“Together, let us commit to remember, unite and renew for the people of Rwanda and for our actions to prevent genocide around the world.” —Secretary-General Ban Ki-moon in his message for the 20th commemoration of the Rwanda genocide
The Rwandan genocide was a state-sponsored massacre in which some 800,000 Rwandans, mostly Tutsis, were methodically hunted down and murdered by Rwandan Hutu extremists as the international community refused to intervene.
In 1990 a conflict began between the Hutu-led government and the Rwandan Patriotic Front (RPF). The RPF was largely composed of Tutsi refugees who had fled to Uganda following previous waves of Hutu violence against them. Because of international pressure on the government led by Juvenal Habyariman, a cease-fire was worked out in 1993, named the Arusha Accords. These Accords were to create a power-sharing government with the RPF.
However, many conservative Hutus, including members of the Akazu, viewed the accord as conceding to enemy demands. At the same time, many Hutus had begun to support the so-called “Hutu Power” ideology which believed that the goal of the RPF was to reinstate the Tutsi monarchy and enslave the Hutus.
On April 6, 1994, an airplane carrying Juvenal Habyariman and Burundian president Cyprien Ntaryamira was shot down, killing all on board. The following day, soldiers, police and militia quickly executed key Tutsi and moderate Hutu leaders. Checkpoints and barricades were then set up and using Rwanda’s national identity cards to verify ethnicity, Tutsi’s were murdered. Hutu civilians were also recruited to rape, maim and kill their Tutsi neighbors and destroy or steal their property.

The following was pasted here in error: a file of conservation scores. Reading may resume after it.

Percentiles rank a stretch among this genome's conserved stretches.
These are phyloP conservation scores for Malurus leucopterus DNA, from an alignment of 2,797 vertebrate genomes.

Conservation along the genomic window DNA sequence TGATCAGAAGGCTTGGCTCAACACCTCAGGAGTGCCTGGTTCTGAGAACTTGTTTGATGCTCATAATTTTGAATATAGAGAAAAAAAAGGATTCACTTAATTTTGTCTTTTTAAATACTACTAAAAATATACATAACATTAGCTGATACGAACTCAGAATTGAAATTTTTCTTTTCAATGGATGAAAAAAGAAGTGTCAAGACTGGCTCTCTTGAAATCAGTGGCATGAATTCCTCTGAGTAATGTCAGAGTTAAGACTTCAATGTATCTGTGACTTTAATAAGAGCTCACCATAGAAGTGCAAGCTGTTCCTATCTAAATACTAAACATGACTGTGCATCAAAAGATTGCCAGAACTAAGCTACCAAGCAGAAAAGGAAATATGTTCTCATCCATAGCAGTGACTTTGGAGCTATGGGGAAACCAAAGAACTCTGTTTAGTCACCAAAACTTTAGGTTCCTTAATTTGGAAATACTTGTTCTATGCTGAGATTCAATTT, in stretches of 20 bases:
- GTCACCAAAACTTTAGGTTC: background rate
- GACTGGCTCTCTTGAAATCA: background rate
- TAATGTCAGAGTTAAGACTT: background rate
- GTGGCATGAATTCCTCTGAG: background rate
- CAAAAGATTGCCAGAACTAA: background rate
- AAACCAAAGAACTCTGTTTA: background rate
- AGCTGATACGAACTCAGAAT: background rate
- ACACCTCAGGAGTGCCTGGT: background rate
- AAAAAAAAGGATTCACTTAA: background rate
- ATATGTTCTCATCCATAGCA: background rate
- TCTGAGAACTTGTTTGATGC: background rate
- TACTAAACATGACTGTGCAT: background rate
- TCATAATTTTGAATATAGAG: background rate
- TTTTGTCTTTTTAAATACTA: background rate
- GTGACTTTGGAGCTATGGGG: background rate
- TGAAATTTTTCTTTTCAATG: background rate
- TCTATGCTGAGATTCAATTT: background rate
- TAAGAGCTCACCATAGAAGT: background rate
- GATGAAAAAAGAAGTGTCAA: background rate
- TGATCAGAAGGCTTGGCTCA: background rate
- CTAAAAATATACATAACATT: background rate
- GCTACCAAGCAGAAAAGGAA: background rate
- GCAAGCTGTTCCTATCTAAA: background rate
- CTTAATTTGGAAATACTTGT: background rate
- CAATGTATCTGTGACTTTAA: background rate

The RPF restarted an offensive and rapidly seized control of the northern part of the country. Once they captured Kigali in mid-July, the genocide came to an end. During these events and in their aftermath, the United Nations and countries, including the United States, Great Britain and Belgium were criticized for their inaction.
The genocide has had a lasting impact on Rwanda and neighboring countries. Many people were orphaned and widowed. The infrastructure was decimated. Severe loss of life and flight of Hutus to other countries crippled the economy.
Armed stuggles continue today. RPF-led governmental military fought two Congo Wars, the First in 1996-1997, and the Second 1998-2003.
Rwanda has two public holidays commemorating the genocide. The national commemoration period begins on Genocide Memorial Day on April 7 and concludes with Liberation Day on July 4. The week following April 7 is designated as an official week of mourning.